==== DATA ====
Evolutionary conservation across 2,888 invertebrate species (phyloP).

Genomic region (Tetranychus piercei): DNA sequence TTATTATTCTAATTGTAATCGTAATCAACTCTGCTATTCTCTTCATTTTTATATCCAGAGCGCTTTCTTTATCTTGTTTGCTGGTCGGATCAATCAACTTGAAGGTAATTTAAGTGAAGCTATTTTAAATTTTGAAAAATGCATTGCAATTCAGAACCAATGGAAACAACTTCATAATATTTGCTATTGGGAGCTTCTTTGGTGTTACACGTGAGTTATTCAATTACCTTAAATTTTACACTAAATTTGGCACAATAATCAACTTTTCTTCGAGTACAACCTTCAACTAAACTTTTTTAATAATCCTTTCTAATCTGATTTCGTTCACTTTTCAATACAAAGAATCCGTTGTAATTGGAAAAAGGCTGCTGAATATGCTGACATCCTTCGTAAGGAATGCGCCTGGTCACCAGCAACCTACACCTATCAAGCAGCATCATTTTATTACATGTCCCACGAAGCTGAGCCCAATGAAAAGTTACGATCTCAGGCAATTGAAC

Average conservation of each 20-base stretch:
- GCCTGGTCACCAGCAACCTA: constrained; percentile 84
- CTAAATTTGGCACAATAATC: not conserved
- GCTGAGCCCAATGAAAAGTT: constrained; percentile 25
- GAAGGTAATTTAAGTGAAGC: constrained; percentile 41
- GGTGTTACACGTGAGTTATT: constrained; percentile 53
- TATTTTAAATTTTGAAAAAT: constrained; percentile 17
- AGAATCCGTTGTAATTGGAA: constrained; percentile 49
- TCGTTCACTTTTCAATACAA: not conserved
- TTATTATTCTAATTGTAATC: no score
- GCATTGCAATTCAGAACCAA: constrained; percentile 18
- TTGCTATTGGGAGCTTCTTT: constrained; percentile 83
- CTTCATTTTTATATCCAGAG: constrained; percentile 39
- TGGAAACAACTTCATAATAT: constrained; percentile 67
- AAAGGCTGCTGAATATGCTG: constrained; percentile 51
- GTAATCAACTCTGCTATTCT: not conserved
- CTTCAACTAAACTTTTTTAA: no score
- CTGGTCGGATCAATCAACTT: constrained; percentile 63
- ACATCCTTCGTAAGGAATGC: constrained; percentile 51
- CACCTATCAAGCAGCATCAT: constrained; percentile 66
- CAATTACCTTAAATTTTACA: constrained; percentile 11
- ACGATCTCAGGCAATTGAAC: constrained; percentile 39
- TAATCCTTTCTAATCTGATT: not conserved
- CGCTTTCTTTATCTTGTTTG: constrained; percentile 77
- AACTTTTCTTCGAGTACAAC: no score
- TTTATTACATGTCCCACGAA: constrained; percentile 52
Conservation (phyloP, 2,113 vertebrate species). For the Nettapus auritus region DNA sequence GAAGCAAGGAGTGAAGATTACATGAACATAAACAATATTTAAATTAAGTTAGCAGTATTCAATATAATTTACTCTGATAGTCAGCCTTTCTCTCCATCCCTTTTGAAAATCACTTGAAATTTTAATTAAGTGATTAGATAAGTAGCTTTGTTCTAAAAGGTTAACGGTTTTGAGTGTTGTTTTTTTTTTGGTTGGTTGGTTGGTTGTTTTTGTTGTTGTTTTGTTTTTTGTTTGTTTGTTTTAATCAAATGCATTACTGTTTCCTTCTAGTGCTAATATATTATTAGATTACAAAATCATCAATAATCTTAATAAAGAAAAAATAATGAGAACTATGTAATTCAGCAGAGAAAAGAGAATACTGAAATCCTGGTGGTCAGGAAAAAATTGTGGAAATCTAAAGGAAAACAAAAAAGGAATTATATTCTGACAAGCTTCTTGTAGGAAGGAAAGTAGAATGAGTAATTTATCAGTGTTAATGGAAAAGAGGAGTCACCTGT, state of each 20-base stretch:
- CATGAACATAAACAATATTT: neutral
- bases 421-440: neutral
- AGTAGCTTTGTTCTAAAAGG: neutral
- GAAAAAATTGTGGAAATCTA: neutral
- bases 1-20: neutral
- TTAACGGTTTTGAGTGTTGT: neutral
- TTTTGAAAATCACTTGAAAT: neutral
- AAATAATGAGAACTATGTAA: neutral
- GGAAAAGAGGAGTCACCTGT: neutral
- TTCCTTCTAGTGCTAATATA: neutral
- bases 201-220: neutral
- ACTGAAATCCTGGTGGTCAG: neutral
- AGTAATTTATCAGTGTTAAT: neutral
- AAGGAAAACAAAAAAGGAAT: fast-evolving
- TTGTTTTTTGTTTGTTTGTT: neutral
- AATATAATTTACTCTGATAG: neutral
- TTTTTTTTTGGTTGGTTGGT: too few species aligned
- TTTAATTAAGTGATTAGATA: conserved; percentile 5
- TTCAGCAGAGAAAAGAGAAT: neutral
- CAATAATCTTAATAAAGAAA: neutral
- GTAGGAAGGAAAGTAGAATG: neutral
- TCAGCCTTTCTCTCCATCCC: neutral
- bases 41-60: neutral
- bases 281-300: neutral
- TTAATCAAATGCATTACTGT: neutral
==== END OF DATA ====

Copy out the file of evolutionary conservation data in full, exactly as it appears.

Evolutionary conservation across 2,888 invertebrate species (phyloP).

Genomic region (Tetranychus piercei): DNA sequence TTATTATTCTAATTGTAATCGTAATCAACTCTGCTATTCTCTTCATTTTTATATCCAGAGCGCTTTCTTTATCTTGTTTGCTGGTCGGATCAATCAACTTGAAGGTAATTTAAGTGAAGCTATTTTAAATTTTGAAAAATGCATTGCAATTCAGAACCAATGGAAACAACTTCATAATATTTGCTATTGGGAGCTTCTTTGGTGTTACACGTGAGTTATTCAATTACCTTAAATTTTACACTAAATTTGGCACAATAATCAACTTTTCTTCGAGTACAACCTTCAACTAAACTTTTTTAATAATCCTTTCTAATCTGATTTCGTTCACTTTTCAATACAAAGAATCCGTTGTAATTGGAAAAAGGCTGCTGAATATGCTGACATCCTTCGTAAGGAATGCGCCTGGTCACCAGCAACCTACACCTATCAAGCAGCATCATTTTATTACATGTCCCACGAAGCTGAGCCCAATGAAAAGTTACGATCTCAGGCAATTGAAC

Average conservation of each 20-base stretch:
- GCCTGGTCACCAGCAACCTA: constrained; percentile 84
- CTAAATTTGGCACAATAATC: not conserved
- GCTGAGCCCAATGAAAAGTT: constrained; percentile 25
- GAAGGTAATTTAAGTGAAGC: constrained; percentile 41
- GGTGTTACACGTGAGTTATT: constrained; percentile 53
- TATTTTAAATTTTGAAAAAT: constrained; percentile 17
- AGAATCCGTTGTAATTGGAA: constrained; percentile 49
- TCGTTCACTTTTCAATACAA: not conserved
- TTATTATTCTAATTGTAATC: no score
- GCATTGCAATTCAGAACCAA: constrained; percentile 18
- TTGCTATTGGGAGCTTCTTT: constrained; percentile 83
- CTTCATTTTTATATCCAGAG: constrained; percentile 39
- TGGAAACAACTTCATAATAT: constrained; percentile 67
- AAAGGCTGCTGAATATGCTG: constrained; percentile 51
- GTAATCAACTCTGCTATTCT: not conserved
- CTTCAACTAAACTTTTTTAA: no score
- CTGGTCGGATCAATCAACTT: constrained; percentile 63
- ACATCCTTCGTAAGGAATGC: constrained; percentile 51
- CACCTATCAAGCAGCATCAT: constrained; percentile 66
- CAATTACCTTAAATTTTACA: constrained; percentile 11
- ACGATCTCAGGCAATTGAAC: constrained; percentile 39
- TAATCCTTTCTAATCTGATT: not conserved
- CGCTTTCTTTATCTTGTTTG: constrained; percentile 77
- AACTTTTCTTCGAGTACAAC: no score
- TTTATTACATGTCCCACGAA: constrained; percentile 52
Conservation (phyloP, 2,113 vertebrate species). For the Nettapus auritus region DNA sequence GAAGCAAGGAGTGAAGATTACATGAACATAAACAATATTTAAATTAAGTTAGCAGTATTCAATATAATTTACTCTGATAGTCAGCCTTTCTCTCCATCCCTTTTGAAAATCACTTGAAATTTTAATTAAGTGATTAGATAAGTAGCTTTGTTCTAAAAGGTTAACGGTTTTGAGTGTTGTTTTTTTTTTGGTTGGTTGGTTGGTTGTTTTTGTTGTTGTTTTGTTTTTTGTTTGTTTGTTTTAATCAAATGCATTACTGTTTCCTTCTAGTGCTAATATATTATTAGATTACAAAATCATCAATAATCTTAATAAAGAAAAAATAATGAGAACTATGTAATTCAGCAGAGAAAAGAGAATACTGAAATCCTGGTGGTCAGGAAAAAATTGTGGAAATCTAAAGGAAAACAAAAAAGGAATTATATTCTGACAAGCTTCTTGTAGGAAGGAAAGTAGAATGAGTAATTTATCAGTGTTAATGGAAAAGAGGAGTCACCTGT, state of each 20-base stretch:
- CATGAACATAAACAATATTT: neutral
- bases 421-440: neutral
- AGTAGCTTTGTTCTAAAAGG: neutral
- GAAAAAATTGTGGAAATCTA: neutral
- bases 1-20: neutral
- TTAACGGTTTTGAGTGTTGT: neutral
- TTTTGAAAATCACTTGAAAT: neutral
- AAATAATGAGAACTATGTAA: neutral
- GGAAAAGAGGAGTCACCTGT: neutral
- TTCCTTCTAGTGCTAATATA: neutral
- bases 201-220: neutral
- ACTGAAATCCTGGTGGTCAG: neutral
- AGTAATTTATCAGTGTTAAT: neutral
- AAGGAAAACAAAAAAGGAAT: fast-evolving
- TTGTTTTTTGTTTGTTTGTT: neutral
- AATATAATTTACTCTGATAG: neutral
- TTTTTTTTTGGTTGGTTGGT: too few species aligned
- TTTAATTAAGTGATTAGATA: conserved; percentile 5
- TTCAGCAGAGAAAAGAGAAT: neutral
- CAATAATCTTAATAAAGAAA: neutral
- GTAGGAAGGAAAGTAGAATG: neutral
- TCAGCCTTTCTCTCCATCCC: neutral
- bases 41-60: neutral
- bases 281-300: neutral
- TTAATCAAATGCATTACTGT: neutral